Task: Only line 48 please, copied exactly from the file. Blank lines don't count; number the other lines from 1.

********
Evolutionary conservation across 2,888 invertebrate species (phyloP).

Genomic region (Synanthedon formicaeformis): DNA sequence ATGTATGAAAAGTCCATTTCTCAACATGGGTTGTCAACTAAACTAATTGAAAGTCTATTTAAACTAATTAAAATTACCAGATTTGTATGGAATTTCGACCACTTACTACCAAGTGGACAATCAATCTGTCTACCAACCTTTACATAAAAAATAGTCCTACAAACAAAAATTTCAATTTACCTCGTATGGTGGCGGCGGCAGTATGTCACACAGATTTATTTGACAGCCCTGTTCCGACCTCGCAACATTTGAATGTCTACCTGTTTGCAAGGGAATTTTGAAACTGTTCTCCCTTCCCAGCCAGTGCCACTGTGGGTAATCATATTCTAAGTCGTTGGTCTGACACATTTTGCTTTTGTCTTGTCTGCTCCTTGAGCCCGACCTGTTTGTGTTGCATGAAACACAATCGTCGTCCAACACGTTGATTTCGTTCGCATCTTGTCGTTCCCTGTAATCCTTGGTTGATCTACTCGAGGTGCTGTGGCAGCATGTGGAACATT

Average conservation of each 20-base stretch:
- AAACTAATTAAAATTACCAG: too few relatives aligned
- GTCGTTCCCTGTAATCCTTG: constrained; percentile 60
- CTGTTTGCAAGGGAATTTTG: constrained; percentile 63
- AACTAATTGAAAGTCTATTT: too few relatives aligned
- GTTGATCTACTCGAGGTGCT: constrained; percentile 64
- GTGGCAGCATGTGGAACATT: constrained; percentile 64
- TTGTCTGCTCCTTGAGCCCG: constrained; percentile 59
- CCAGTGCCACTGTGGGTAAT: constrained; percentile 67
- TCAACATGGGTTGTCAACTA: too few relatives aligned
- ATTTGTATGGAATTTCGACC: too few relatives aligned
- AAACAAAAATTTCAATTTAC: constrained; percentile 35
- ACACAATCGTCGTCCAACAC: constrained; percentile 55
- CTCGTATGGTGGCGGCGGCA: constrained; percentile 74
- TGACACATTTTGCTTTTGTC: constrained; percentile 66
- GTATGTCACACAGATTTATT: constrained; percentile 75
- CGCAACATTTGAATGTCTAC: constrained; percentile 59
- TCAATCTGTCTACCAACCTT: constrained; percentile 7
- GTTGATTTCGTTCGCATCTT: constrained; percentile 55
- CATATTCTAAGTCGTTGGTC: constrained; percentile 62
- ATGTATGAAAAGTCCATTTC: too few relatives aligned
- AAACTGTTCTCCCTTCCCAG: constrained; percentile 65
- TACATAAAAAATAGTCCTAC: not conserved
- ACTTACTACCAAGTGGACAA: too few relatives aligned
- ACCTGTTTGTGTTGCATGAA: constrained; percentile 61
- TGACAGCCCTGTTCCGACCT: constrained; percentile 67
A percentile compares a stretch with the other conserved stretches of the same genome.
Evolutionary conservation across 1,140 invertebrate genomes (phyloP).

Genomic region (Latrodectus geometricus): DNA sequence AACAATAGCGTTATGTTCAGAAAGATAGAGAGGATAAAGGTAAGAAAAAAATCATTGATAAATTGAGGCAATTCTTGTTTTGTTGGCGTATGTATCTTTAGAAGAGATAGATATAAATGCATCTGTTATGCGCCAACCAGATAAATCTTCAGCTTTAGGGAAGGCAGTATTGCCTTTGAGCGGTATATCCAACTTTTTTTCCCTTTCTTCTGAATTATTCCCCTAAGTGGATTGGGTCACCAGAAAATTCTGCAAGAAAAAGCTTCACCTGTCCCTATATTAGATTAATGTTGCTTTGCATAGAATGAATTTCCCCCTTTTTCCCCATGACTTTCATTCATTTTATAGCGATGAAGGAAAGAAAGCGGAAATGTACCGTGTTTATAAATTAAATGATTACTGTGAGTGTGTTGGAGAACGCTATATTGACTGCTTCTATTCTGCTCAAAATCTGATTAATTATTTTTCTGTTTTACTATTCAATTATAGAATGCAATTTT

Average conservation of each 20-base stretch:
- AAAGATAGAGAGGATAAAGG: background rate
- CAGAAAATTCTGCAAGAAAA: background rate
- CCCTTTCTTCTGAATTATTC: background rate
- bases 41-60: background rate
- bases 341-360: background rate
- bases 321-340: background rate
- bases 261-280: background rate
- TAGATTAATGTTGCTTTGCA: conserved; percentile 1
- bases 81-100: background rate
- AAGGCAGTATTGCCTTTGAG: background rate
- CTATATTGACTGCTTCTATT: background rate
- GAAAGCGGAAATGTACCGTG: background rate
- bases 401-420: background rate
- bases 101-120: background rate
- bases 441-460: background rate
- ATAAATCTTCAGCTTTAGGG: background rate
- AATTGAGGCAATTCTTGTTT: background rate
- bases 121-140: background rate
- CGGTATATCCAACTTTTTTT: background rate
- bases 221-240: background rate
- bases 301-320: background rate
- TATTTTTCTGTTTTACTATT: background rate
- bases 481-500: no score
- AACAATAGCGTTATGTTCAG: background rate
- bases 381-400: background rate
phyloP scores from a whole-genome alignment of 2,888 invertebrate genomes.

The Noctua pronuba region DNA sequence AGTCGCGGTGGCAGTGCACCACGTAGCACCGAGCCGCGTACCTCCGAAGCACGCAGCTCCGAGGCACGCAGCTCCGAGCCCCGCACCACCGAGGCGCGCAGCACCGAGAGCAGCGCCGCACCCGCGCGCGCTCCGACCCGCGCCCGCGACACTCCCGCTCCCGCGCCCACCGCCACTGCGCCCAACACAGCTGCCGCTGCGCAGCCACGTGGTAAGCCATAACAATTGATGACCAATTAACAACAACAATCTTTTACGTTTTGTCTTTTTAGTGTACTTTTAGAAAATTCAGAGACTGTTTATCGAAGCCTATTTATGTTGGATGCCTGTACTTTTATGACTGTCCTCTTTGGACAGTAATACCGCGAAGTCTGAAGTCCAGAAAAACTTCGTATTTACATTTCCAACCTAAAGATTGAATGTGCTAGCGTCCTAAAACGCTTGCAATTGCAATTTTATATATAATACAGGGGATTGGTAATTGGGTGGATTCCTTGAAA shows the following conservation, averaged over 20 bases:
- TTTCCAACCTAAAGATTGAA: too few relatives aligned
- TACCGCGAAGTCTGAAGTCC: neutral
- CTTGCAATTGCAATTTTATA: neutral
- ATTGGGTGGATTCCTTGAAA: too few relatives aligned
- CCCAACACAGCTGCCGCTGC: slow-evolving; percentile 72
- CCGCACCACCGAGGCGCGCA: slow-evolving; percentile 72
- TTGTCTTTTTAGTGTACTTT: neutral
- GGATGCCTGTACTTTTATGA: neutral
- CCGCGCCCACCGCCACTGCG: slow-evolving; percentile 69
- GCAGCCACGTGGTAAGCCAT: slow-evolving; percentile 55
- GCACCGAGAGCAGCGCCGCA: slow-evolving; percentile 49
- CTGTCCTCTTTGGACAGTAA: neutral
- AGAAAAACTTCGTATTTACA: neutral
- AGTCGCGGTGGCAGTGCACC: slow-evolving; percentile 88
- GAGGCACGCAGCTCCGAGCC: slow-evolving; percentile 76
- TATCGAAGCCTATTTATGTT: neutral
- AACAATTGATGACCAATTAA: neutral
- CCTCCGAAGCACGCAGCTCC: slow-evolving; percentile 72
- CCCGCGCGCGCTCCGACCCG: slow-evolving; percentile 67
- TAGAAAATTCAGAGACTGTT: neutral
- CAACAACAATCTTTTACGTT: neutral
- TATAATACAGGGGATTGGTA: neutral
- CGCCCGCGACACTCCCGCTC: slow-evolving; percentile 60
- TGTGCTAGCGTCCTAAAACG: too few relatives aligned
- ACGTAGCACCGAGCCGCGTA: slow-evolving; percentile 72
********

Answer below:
- ATAAATCTTCAGCTTTAGGG: background rate